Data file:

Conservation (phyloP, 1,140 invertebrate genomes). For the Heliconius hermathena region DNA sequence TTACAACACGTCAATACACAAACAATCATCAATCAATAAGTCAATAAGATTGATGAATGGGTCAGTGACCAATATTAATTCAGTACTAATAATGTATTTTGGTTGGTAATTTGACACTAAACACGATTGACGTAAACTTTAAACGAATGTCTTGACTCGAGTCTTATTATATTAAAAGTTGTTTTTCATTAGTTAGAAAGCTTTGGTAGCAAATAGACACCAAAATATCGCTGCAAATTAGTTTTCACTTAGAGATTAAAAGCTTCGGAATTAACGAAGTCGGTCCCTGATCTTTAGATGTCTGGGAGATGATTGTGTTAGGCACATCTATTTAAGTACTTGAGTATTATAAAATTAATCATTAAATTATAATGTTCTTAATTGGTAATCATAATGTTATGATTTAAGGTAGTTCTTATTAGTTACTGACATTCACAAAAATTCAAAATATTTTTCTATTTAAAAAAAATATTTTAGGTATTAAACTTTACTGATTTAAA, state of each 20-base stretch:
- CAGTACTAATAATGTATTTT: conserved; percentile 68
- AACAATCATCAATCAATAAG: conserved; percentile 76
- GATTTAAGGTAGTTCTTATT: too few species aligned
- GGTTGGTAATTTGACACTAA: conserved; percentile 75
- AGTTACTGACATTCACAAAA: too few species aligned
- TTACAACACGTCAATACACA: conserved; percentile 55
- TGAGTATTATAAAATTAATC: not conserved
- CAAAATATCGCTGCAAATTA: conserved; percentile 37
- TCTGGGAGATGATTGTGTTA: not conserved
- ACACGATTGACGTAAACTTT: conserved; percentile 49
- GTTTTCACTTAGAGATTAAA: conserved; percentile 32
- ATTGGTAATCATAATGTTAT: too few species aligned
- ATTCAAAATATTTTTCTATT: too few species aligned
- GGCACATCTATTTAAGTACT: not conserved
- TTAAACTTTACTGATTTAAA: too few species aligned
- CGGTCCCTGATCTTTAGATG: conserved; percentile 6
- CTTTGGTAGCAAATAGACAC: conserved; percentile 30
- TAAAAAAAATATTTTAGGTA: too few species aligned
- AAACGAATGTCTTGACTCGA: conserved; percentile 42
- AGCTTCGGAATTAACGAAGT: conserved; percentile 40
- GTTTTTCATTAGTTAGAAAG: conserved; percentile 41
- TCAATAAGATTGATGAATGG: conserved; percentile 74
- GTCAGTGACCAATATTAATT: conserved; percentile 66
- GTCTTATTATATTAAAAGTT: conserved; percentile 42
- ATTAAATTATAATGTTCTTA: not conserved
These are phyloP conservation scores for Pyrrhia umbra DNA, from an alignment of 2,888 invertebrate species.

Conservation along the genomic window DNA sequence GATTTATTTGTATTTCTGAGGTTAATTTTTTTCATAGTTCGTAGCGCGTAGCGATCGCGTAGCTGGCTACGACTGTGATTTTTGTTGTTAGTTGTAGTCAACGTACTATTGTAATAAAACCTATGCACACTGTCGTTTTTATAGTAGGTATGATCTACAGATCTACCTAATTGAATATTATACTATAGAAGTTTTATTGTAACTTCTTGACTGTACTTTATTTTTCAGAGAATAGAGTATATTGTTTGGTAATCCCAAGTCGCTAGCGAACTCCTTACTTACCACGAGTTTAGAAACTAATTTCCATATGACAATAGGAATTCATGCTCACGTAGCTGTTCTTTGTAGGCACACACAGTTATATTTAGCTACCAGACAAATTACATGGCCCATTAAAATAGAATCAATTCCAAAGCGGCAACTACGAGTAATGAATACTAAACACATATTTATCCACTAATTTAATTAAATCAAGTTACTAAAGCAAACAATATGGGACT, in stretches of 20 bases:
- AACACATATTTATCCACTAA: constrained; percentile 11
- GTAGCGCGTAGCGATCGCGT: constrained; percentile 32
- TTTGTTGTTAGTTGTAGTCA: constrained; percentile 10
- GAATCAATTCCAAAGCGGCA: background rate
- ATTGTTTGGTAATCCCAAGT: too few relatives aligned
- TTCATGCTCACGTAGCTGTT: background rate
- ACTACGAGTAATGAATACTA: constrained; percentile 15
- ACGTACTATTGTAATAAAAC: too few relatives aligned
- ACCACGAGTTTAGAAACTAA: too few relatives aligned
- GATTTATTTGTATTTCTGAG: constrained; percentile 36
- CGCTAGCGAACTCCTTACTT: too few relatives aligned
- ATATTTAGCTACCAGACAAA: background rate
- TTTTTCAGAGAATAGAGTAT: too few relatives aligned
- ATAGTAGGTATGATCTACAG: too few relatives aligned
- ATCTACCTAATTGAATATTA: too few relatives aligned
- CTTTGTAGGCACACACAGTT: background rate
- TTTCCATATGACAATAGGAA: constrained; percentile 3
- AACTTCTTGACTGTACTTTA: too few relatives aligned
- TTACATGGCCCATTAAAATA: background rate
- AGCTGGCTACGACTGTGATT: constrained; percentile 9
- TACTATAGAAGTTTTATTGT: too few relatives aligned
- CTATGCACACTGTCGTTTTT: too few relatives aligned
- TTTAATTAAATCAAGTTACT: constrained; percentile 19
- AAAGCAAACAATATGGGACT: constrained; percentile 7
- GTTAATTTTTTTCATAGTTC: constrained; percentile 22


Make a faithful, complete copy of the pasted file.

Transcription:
Conservation (phyloP, 1,140 invertebrate genomes). For the Heliconius hermathena region DNA sequence TTACAACACGTCAATACACAAACAATCATCAATCAATAAGTCAATAAGATTGATGAATGGGTCAGTGACCAATATTAATTCAGTACTAATAATGTATTTTGGTTGGTAATTTGACACTAAACACGATTGACGTAAACTTTAAACGAATGTCTTGACTCGAGTCTTATTATATTAAAAGTTGTTTTTCATTAGTTAGAAAGCTTTGGTAGCAAATAGACACCAAAATATCGCTGCAAATTAGTTTTCACTTAGAGATTAAAAGCTTCGGAATTAACGAAGTCGGTCCCTGATCTTTAGATGTCTGGGAGATGATTGTGTTAGGCACATCTATTTAAGTACTTGAGTATTATAAAATTAATCATTAAATTATAATGTTCTTAATTGGTAATCATAATGTTATGATTTAAGGTAGTTCTTATTAGTTACTGACATTCACAAAAATTCAAAATATTTTTCTATTTAAAAAAAATATTTTAGGTATTAAACTTTACTGATTTAAA, state of each 20-base stretch:
- CAGTACTAATAATGTATTTT: conserved; percentile 68
- AACAATCATCAATCAATAAG: conserved; percentile 76
- GATTTAAGGTAGTTCTTATT: too few species aligned
- GGTTGGTAATTTGACACTAA: conserved; percentile 75
- AGTTACTGACATTCACAAAA: too few species aligned
- TTACAACACGTCAATACACA: conserved; percentile 55
- TGAGTATTATAAAATTAATC: not conserved
- CAAAATATCGCTGCAAATTA: conserved; percentile 37
- TCTGGGAGATGATTGTGTTA: not conserved
- ACACGATTGACGTAAACTTT: conserved; percentile 49
- GTTTTCACTTAGAGATTAAA: conserved; percentile 32
- ATTGGTAATCATAATGTTAT: too few species aligned
- ATTCAAAATATTTTTCTATT: too few species aligned
- GGCACATCTATTTAAGTACT: not conserved
- TTAAACTTTACTGATTTAAA: too few species aligned
- CGGTCCCTGATCTTTAGATG: conserved; percentile 6
- CTTTGGTAGCAAATAGACAC: conserved; percentile 30
- TAAAAAAAATATTTTAGGTA: too few species aligned
- AAACGAATGTCTTGACTCGA: conserved; percentile 42
- AGCTTCGGAATTAACGAAGT: conserved; percentile 40
- GTTTTTCATTAGTTAGAAAG: conserved; percentile 41
- TCAATAAGATTGATGAATGG: conserved; percentile 74
- GTCAGTGACCAATATTAATT: conserved; percentile 66
- GTCTTATTATATTAAAAGTT: conserved; percentile 42
- ATTAAATTATAATGTTCTTA: not conserved
These are phyloP conservation scores for Pyrrhia umbra DNA, from an alignment of 2,888 invertebrate species.

Conservation along the genomic window DNA sequence GATTTATTTGTATTTCTGAGGTTAATTTTTTTCATAGTTCGTAGCGCGTAGCGATCGCGTAGCTGGCTACGACTGTGATTTTTGTTGTTAGTTGTAGTCAACGTACTATTGTAATAAAACCTATGCACACTGTCGTTTTTATAGTAGGTATGATCTACAGATCTACCTAATTGAATATTATACTATAGAAGTTTTATTGTAACTTCTTGACTGTACTTTATTTTTCAGAGAATAGAGTATATTGTTTGGTAATCCCAAGTCGCTAGCGAACTCCTTACTTACCACGAGTTTAGAAACTAATTTCCATATGACAATAGGAATTCATGCTCACGTAGCTGTTCTTTGTAGGCACACACAGTTATATTTAGCTACCAGACAAATTACATGGCCCATTAAAATAGAATCAATTCCAAAGCGGCAACTACGAGTAATGAATACTAAACACATATTTATCCACTAATTTAATTAAATCAAGTTACTAAAGCAAACAATATGGGACT, in stretches of 20 bases:
- AACACATATTTATCCACTAA: constrained; percentile 11
- GTAGCGCGTAGCGATCGCGT: constrained; percentile 32
- TTTGTTGTTAGTTGTAGTCA: constrained; percentile 10
- GAATCAATTCCAAAGCGGCA: background rate
- ATTGTTTGGTAATCCCAAGT: too few relatives aligned
- TTCATGCTCACGTAGCTGTT: background rate
- ACTACGAGTAATGAATACTA: constrained; percentile 15
- ACGTACTATTGTAATAAAAC: too few relatives aligned
- ACCACGAGTTTAGAAACTAA: too few relatives aligned
- GATTTATTTGTATTTCTGAG: constrained; percentile 36
- CGCTAGCGAACTCCTTACTT: too few relatives aligned
- ATATTTAGCTACCAGACAAA: background rate
- TTTTTCAGAGAATAGAGTAT: too few relatives aligned
- ATAGTAGGTATGATCTACAG: too few relatives aligned
- ATCTACCTAATTGAATATTA: too few relatives aligned
- CTTTGTAGGCACACACAGTT: background rate
- TTTCCATATGACAATAGGAA: constrained; percentile 3
- AACTTCTTGACTGTACTTTA: too few relatives aligned
- TTACATGGCCCATTAAAATA: background rate
- AGCTGGCTACGACTGTGATT: constrained; percentile 9
- TACTATAGAAGTTTTATTGT: too few relatives aligned
- CTATGCACACTGTCGTTTTT: too few relatives aligned
- TTTAATTAAATCAAGTTACT: constrained; percentile 19
- AAAGCAAACAATATGGGACT: constrained; percentile 7
- GTTAATTTTTTTCATAGTTC: constrained; percentile 22